What’s new… The arts and culture scene is on the up, with many new venues. But it’s still a relatively small circle, so I often meet the same people at film screenings at the Goethe-Institut or when a new exhibition opens, such as one about Ghanaian coffin culture at the ANO Centre for Cultural Research. But my favourite arts-and-culture hub has to be The Studio, a tiny room without signboard at the Forico Mall in Osu, where photographer Francis Kokoroko and friends occasionally organise art talks and exhibitions that they live stream onto Facebook. Topics can range from Ghanaian movie posters to how the birth of the famous Hiplife music style.

A man, with a plastic bag full of produce haning from his hand, stands with a woman at a stall within Labone Green Maket © Elio Stamm / Lonely PlanetShopping within the Labone Green Market, Accra © Elio Stamm / Lonely Planet

A typical weekend… starts with a visit to the organic Labone Green Market, where my wife stocks up on vegetables for the week and I buy some bagels. After an afternoon of relaxing at home or catching up on admin stuff we often meet friends for dinner at one of the many good restaurants. I really like the pizza at Mamma Mia and the Pad Thai noodles at Zion Thai, or if I feel like some local tilapia (freshwater fish) or chicken I’ll head to Chez Clarisse Mama Africa. All three restaurants are in Osu where food and nightlife options are abundant. Traditional Ghanian food such as waake or fufu is also a treat.

A small stage and room glow red, with a singer on stage holding a guitar and microphone. The back wall of the stage is decorated with a pattern of old vinyl records © Elio Stamm / Lonely PlanetThe colourful and live music-filled confines of the Badu Lounge, Accra © Elio Stamm / Lonely Planet

When I’m up for a big night out… I first need to make my mind up, as there are many options to choose from. And I also need to show some patience; clubs like Plotseven and Rockstone’s Office don’t really get rocking until well past midnight. I like to bridge the time between dinner and dancing with a drink on the street at Republic, where expats and Ghanaians alike hang out. If I feel like an early Friday night, but would still like to dance (or get convinced to do so by my friends) we usually end at Clear Spice, a disco bar with music from the 1970s, or listen to live music at Badu Lounge.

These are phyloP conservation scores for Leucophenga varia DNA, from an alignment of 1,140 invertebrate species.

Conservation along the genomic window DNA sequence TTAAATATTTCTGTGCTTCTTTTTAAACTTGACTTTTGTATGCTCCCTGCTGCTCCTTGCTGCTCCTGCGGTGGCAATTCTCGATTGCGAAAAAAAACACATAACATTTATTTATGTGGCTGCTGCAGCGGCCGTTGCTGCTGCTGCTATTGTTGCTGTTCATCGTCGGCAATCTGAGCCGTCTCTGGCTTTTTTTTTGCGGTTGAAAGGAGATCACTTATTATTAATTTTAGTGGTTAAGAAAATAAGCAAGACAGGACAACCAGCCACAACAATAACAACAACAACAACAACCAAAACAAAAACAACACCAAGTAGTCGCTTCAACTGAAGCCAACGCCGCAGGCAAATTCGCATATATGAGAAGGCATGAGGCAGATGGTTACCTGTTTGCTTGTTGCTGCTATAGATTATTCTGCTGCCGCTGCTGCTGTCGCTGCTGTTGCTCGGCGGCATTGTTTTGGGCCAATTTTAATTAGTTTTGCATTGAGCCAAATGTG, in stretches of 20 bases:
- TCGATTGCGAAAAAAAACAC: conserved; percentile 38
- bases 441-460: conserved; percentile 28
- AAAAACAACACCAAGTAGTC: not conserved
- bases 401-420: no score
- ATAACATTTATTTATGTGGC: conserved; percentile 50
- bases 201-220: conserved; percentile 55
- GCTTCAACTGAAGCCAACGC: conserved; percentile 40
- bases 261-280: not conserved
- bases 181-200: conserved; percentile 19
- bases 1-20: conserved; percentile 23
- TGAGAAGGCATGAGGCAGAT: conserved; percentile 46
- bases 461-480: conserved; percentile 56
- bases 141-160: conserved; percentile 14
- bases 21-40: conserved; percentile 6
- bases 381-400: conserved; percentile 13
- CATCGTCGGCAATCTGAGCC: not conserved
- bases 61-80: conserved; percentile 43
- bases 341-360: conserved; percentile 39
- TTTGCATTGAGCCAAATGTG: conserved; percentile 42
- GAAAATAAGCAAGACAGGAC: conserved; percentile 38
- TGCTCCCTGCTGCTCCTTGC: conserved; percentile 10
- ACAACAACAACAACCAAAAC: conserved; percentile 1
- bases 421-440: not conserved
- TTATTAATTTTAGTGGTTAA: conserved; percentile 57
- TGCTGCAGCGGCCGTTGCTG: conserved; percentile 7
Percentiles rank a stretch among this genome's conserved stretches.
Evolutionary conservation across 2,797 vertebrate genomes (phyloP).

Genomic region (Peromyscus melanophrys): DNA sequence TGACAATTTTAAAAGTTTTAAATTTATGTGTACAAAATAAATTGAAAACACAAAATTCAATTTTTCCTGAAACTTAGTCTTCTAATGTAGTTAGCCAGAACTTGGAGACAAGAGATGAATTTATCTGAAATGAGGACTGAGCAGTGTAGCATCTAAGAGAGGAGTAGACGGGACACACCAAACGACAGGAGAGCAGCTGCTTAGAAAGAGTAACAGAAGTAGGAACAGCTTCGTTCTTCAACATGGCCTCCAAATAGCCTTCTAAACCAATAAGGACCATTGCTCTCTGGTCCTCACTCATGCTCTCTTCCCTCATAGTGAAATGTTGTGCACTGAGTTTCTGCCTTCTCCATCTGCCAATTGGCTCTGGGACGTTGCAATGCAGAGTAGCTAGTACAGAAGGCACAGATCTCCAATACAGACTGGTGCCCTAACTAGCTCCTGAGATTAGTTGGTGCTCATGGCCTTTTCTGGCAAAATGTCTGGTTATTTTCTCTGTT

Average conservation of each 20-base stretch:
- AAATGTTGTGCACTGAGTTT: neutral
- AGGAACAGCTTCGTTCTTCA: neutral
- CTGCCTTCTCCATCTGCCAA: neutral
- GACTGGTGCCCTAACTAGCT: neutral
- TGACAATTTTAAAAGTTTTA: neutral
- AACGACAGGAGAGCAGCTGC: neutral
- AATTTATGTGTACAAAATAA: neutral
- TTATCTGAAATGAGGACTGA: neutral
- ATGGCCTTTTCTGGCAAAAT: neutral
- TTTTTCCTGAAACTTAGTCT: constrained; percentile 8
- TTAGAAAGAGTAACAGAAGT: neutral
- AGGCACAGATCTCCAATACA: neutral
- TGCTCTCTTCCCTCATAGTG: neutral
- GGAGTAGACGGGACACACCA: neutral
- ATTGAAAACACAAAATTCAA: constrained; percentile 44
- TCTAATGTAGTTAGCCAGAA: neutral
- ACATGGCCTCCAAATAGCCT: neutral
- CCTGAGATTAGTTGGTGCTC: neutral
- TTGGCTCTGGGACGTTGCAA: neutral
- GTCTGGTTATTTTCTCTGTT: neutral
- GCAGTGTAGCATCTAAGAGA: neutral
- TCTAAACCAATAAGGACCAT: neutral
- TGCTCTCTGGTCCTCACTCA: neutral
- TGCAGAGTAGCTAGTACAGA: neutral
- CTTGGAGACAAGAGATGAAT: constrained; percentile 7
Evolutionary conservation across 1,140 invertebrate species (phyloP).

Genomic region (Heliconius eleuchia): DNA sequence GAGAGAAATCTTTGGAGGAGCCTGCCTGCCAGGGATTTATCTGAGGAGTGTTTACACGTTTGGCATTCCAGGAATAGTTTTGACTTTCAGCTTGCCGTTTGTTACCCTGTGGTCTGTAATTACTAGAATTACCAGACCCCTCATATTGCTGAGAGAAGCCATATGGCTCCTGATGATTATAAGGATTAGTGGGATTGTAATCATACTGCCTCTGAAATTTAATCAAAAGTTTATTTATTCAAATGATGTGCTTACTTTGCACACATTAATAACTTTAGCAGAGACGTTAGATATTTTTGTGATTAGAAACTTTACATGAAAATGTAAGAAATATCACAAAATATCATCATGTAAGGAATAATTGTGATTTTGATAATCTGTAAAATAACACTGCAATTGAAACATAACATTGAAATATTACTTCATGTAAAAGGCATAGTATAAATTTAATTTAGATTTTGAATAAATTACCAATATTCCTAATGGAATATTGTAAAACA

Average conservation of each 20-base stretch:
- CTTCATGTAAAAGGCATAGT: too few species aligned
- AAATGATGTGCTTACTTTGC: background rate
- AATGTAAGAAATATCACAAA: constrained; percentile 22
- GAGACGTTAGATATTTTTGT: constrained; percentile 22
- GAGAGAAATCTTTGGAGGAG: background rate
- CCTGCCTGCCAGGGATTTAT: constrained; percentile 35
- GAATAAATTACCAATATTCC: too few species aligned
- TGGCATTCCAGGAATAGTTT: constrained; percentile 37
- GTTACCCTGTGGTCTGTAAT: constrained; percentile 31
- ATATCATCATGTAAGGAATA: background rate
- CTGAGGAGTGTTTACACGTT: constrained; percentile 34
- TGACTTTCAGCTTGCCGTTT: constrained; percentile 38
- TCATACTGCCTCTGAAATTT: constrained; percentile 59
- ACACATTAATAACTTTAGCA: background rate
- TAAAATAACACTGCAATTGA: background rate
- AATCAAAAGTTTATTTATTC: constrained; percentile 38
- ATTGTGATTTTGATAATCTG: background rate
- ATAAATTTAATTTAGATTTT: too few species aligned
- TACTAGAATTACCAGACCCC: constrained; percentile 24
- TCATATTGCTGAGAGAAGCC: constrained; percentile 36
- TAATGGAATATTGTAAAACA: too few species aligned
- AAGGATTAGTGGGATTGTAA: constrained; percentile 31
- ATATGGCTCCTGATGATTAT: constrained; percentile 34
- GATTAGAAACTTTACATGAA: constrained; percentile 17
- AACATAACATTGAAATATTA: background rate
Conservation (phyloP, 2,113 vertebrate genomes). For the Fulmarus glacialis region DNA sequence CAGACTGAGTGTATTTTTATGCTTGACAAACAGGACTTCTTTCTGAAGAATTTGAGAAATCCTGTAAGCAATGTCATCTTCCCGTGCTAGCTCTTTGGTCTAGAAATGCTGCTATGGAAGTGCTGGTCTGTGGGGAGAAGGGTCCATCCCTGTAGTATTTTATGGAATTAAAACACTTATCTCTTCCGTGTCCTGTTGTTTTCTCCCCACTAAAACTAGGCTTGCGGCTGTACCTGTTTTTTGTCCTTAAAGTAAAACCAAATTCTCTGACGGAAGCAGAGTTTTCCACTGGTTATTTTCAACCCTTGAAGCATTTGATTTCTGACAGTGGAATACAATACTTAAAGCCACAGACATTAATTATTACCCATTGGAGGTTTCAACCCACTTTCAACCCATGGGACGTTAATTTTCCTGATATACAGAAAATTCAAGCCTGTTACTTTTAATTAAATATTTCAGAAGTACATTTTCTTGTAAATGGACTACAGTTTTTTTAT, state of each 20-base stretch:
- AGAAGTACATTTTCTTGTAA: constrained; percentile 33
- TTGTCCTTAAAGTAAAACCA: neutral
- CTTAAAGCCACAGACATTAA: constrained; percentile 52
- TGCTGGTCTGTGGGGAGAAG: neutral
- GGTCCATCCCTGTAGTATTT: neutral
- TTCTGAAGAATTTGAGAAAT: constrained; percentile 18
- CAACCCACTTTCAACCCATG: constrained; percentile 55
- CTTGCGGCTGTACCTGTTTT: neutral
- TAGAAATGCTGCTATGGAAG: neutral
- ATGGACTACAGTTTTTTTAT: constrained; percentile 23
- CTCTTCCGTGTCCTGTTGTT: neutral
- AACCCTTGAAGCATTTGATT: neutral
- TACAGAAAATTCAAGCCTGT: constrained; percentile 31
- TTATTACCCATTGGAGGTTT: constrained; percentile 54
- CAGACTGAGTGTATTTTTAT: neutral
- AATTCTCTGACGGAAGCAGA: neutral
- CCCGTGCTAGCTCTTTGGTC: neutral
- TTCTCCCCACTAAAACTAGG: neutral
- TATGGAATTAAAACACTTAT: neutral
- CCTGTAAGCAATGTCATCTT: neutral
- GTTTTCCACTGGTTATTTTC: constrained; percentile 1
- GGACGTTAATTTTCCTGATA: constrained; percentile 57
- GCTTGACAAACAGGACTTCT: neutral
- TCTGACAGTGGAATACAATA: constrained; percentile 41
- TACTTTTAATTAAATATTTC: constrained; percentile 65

Looking into the covered portion of SkyBar25 from its large deck, the bar and crowds glow neon blue. A spider web-like metal lattice separates the covered from the open. Outside patrols sit at high, candle-lit tables and look over cityscape at night © Elio Stamm / Lonely PlanetThe rooftop of the Alto Tower, West Africa’s tallest building, is home to SkyBar25 © Elio Stamm / Lonely Planet

For a good view… I head up to SkyBar25 atop West Africa’s tallest building. It contains a restaurant and lounge featuring a blue-lit bar and comfortable seats. The latter is usually members-only, but I’ve had luck by calling the number listed on the website for a reservation. The Alto Tower is also conveniently close to the air-conditioned Accra Mall, a place full of shops and a multiplex cinema for the hotter days when walking around town or the big markets can be too tiring.

In red surfing shorts, writer Elio Stamm lays reclined on a sun lounger, with the roundish-shaped pool stretching out from his feet © Elio Stamm / Lonely PlanetLonely Planet Local Elio Stamm lounging by the pool at the Mövenpick Ambassador Hotel © Elio Stamm / Lonely Planet

One thing I hate about Accra… is the lack of nature. It is a city on the sea without a promenade or clean beach, and lacks a lovely park to recover in on a Sunday. If I feel like relaxing, I either leave town to go to one of the nearby beaches such as Bojo, or (if I don’t find the energy to drive) visit one of the big hotels to lounge by its pool. I prefer the Mövenpick Ambassador Hotel for its sizable pool and vast green surroundings – it’s a little oasis in the central business district. In the colder season from June to September it’s also nice to go for walks and a coffee in the few quieter suburbs such as Labone, Cantonments or Airport Residential.